Think about it. Nothing, no bonus, or award is worth the risk of taking a life. I hope the facts will come out in this case to learn what may have led to Roper’s decision to take the wheel ad lose control of his vehicle.
The other story I read is one of personal ambition and or greed. Democratic State Senator Phillip P.Puckett was offered a prestigious job for himself and his daughter in exchange for resigning. His resignation would flip the Senate from Democratic to Republican and allow the Republicans to block a proposed expansion of Medicaid. Once Puckett’s acceptance of a bribe was revealed, he was forced to not accept the job but he resigned anyway. His deal may cost as many as 20,000 people in his district an opportunity to gain coverage under this program designed to aid low-income people. The expansion is desperately needed because the poor people in Puckett’s district have overwhelmed the free clinic.
The horrible Supreme Court decision upholding the constitutionality of the Affordable Care Act while allowing mostly Republican controlled states to refuse Medicaid expansion created a wedge for governors to drive a truck through. Governors like Walker of Wisconsin and Perry of Texas are keeping poor people out in the cold. And in the Commonwealth of Virginia there is a former state senator who did his part in selling out his voters.
The the Milwaukee Journal Sentinel there was news that a man at the Mental Health Complex who had become combative, was restrained and medicated and died two minutes after being treated. Earlier this week the newspaper ran an article recounting the stories of earlier deaths at the hospital. The news was not encouraging:; it included a man who had suffered a broken neck. Today’s story was even more discouraging because one of the officers had been trained in Crisis Intervention techniques designed to help prepare officers in de-escalation.
This story raises many questions. For instance, is there video evidence to help show the young man’s state of mind? What happened before he became “combative” that might have triggered him? How many people “took him down”, as the article explained? Is there anything that might have prevented this death from taking place? I am hoping that this death is thoroughly investigated because friends and family of people who receive treatment want to feel that their loved ones are safe, and restraints are used sparingly, if at all.
The second story I read was about near death: a young man stabbed and nearly killed his next door neighbor and her child. He ran back into his father’s house after the crime saying, “I’m sorry dad.” The dad in the story Andrew Wright was a man I had met when he was in his 20’s doing window treatments. He became a founding member of a weatherization business. After the company folded, he went on to become journeyman carpenter. We fell out of touch until we met again a couple of years ago when he told me that he was having trouble with his son. His son was hospitalized a few times and even seemed to be recovering well enough to have an apartment and a job until it all fell apart. The slide downward led to the stabbing and a woman and her baby were at death’s door.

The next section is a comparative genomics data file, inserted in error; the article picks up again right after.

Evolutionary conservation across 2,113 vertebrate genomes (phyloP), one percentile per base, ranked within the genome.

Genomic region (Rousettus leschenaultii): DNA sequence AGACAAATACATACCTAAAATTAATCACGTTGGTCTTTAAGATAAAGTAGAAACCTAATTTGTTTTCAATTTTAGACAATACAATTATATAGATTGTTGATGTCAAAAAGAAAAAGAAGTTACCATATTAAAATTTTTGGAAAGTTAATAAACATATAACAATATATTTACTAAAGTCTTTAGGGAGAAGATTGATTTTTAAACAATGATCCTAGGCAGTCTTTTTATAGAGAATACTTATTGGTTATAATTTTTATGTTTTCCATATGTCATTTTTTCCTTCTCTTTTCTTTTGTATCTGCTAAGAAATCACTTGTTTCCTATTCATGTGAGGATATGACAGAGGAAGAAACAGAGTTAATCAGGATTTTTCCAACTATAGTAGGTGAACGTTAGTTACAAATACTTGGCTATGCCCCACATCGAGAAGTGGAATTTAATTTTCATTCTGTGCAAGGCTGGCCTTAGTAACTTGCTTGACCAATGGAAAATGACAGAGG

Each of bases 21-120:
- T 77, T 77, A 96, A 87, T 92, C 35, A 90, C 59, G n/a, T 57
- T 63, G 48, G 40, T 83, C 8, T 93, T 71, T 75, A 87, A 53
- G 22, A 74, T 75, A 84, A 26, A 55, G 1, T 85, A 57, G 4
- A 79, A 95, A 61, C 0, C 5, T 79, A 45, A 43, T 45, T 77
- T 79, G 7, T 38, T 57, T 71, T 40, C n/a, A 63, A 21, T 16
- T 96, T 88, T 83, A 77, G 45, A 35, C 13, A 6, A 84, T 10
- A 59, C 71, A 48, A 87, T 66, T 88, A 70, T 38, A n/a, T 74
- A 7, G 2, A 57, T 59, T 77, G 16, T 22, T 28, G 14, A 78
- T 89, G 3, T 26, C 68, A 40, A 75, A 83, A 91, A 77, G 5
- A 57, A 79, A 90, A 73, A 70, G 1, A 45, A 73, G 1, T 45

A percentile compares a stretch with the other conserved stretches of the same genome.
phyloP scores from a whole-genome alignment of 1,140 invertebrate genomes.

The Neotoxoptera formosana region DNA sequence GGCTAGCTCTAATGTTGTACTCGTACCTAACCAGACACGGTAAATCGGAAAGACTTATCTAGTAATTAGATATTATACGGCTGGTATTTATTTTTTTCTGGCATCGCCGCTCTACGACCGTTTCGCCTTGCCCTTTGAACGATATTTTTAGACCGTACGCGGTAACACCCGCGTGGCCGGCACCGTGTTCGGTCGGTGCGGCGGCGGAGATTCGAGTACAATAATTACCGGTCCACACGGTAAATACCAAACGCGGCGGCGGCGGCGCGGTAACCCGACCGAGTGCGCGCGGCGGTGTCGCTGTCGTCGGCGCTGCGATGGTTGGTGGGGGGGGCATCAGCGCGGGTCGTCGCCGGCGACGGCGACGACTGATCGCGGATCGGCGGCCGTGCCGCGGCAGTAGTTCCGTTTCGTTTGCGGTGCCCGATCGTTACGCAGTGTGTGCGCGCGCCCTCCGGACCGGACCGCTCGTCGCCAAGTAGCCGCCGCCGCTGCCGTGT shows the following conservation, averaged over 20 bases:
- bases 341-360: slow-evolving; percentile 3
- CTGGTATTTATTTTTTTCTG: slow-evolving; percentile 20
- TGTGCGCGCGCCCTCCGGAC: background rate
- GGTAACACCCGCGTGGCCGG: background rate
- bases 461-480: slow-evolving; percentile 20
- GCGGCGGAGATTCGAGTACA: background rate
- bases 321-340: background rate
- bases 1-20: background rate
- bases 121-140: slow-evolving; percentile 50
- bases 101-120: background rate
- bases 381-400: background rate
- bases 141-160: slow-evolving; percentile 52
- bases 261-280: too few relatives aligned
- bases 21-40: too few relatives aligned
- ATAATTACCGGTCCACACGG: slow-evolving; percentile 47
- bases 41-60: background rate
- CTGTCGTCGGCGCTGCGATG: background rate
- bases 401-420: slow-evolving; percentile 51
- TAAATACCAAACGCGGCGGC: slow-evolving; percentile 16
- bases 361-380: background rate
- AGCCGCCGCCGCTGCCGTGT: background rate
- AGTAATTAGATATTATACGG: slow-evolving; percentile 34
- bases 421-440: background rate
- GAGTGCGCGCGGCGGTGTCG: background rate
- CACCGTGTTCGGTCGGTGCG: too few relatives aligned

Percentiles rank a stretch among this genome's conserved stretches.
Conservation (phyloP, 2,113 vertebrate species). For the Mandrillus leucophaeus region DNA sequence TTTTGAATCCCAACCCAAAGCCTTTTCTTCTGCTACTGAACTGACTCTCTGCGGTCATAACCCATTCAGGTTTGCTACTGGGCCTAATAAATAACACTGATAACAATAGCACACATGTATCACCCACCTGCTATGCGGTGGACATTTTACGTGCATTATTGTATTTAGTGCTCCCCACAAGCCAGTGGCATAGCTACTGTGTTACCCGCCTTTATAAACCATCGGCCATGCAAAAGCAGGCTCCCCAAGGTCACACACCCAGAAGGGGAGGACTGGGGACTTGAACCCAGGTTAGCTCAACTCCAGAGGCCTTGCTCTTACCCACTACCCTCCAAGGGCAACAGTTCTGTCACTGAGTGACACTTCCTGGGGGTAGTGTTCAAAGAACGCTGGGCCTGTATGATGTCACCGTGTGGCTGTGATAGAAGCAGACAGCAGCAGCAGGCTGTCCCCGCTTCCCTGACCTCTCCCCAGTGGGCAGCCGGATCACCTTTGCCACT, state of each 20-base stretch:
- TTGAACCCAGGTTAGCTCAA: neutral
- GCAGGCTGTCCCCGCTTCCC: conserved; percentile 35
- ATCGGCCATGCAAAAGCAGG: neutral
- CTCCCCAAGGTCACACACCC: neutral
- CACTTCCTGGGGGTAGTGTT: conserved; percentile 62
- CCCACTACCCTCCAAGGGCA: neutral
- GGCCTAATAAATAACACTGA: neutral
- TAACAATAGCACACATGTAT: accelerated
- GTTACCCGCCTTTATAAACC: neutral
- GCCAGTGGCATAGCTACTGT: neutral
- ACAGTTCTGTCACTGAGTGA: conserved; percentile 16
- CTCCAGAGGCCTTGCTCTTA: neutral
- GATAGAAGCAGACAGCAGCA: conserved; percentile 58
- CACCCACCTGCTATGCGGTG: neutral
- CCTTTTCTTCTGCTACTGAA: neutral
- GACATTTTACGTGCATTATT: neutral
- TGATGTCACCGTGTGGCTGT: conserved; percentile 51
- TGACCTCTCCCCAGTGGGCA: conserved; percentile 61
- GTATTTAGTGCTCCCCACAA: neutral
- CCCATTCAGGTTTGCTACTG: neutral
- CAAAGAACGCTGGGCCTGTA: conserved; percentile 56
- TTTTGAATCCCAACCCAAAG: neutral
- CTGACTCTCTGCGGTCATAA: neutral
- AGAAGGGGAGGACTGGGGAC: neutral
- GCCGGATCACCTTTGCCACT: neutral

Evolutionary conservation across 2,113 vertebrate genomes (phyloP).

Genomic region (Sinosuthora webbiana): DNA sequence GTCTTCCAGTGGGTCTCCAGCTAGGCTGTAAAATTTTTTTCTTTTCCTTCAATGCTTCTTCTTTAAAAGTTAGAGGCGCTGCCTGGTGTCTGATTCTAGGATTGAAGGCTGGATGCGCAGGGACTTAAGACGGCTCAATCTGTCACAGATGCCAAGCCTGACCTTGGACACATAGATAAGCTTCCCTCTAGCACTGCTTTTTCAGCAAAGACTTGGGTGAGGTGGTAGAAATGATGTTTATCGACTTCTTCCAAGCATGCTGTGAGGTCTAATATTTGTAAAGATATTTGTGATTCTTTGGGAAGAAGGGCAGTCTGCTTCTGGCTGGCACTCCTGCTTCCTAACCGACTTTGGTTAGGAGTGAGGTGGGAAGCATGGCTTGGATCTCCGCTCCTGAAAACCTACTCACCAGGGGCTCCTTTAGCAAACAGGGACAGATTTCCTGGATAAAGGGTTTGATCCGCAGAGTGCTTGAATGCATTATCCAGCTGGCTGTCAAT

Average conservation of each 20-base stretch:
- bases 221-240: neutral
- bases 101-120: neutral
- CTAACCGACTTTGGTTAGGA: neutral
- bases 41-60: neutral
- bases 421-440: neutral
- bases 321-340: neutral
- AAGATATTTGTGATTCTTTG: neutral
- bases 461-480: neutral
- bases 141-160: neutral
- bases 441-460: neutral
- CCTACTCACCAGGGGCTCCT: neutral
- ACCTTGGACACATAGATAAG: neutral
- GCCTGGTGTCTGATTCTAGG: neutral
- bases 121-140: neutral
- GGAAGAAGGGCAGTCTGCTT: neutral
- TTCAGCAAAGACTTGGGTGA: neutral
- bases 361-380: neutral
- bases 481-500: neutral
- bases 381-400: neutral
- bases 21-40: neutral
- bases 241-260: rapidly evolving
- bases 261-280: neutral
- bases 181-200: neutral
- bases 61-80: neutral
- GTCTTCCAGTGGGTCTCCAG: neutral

I wrote yesterday about a foolish policy that prevented a woman from traveling on the basis of her mental illness. Tonight we have a two men who have had mental health treatment: one died under strange circumstances and the other rests in jail for two very serious crimes. And when stories like these appear, they are signs of a broken system.
I am visiting my old home and listening to Grace, the niece I wrote about years ago, is talking up a story. She is a four year old enrolled in the public schools and speaks perfect English. She even understands sequences and used the phrase “before I was born.”
Her father is a slender man, my first nephew, who is in his mid 40’s. He is quiet and self-assured. He knows what he is doing and seems like he is good at what he does. I told him when he dropped off Grace to visit that I had done well this year, met a nice woman and was happy. He asked me if he could see her picture and I said it was complicated. She’s a mental health advocate and very smart. But tends to shy away from cameras. She is compassionate, empathetic and likes local oddballs.
My sister and I are going to take Grace downtown to purchase tickets for a play. When she returns, she will begin the first draft of her book and we will be lining up publishers. Are we pushing this a little fast? I don’t think so.